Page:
Clean and inspect application equipment on a regular basis. Replace worn parts immediately. The cost of getting a couple more days or weeks out of a worn throat pipe is significant. Worn out throat pipes deliver less powder, causing coaters to increase air pressure to get adequate powder flow. This increases gun velocity and the chance of powder blowing by parts rather than electrostatically bonding to the part. Increased velocities also increase wear through abrasion.

Take a look at your booth. Do high velocities exist in the spray zone? Internal booth velocities over 40-50 feet per minute (fpm) will cause powder to be redirected toward the filters and away from your parts. This is indisputable and real. The spray zone should be quiescent and air flows designed to optimize transfer efficiency, not reduce it. Always opt for booth manufacturers who do it right, not cheap.

Spray powder at the highest possible voltage. Voltage drives transfer efficiency. However, in many cases, along with this comes the high current that causes issues with Faraday cage penetration and back ionization (orange peel). Find the happy medium or a quality manufacturer of application equipment. It may be time to update your guns and technologies.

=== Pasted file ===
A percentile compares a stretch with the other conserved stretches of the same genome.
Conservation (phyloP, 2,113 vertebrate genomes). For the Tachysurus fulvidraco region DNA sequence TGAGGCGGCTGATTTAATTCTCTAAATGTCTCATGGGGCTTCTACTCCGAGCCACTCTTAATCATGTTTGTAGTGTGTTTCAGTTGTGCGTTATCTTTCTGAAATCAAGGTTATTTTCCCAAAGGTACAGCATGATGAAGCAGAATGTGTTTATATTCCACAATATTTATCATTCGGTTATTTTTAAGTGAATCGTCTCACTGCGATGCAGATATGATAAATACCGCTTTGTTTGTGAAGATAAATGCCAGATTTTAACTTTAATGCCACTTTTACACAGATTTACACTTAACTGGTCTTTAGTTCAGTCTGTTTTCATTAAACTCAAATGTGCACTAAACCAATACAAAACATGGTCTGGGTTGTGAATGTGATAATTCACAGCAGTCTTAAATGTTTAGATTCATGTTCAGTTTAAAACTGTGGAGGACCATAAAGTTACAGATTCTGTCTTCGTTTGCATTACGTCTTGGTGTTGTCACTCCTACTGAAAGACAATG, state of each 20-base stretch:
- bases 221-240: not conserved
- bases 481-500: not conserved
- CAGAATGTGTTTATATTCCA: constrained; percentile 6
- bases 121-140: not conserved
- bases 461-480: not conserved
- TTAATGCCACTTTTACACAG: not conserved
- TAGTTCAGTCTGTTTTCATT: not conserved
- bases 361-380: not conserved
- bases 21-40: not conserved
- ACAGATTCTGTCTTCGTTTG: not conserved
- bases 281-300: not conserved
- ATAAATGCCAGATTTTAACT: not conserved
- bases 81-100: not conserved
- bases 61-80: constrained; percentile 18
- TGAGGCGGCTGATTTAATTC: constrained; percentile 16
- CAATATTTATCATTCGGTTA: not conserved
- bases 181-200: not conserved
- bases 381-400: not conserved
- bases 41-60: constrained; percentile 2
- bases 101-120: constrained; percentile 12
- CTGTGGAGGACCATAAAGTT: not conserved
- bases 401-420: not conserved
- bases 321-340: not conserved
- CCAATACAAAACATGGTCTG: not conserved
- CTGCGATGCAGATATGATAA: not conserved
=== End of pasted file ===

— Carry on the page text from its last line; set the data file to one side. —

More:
Understand what film thickness you are striving for and why. How does your coater know what his target film build is? Is he following a specification or some random film thickness? I often hear it said that the target film build is 3-4 mils. Did you know that consistently running at the high end of this range results in increased powder costs of 30 percent? Take that to your bottom line. Your coaters are constantly driven to make sure parts are coated thoroughly with no bare metal or thin-coated spots. Without education and film build controls, your coater will almost always overcoat your parts, thereby increasing your costs. This is human nature, plain and simple. Do you know that mechanical and chemical properties of the powder you use are diminished at film thicknesses greater than that specified on the Technical Data Sheet (TDS)? I know this is a lot to take in, but every one of these points is valid and applicable to your success. Be reasonable with line speeds and coaters. All too often I see coaters “fire hosing” parts in an effort to keep up with line speeds. While fire hosing does marginally increase coating speed, it does so at the expense of increased powder consumption due to reduced transfer efficiencies. Do the math and understand the cost of 10-20 percent extra powder consumption and utilities consumed, and accelerated wearing out of parts.

The points above are easy for me to preach and difficult for you to follow. But know this, understanding and implementing the tips above will save you money. There are many other areas of cost-saving opportunities in other areas of your powder coating operations. Watch for these in future articles.  


John Cole is president of Parker Ionics. Visit parkerionics.com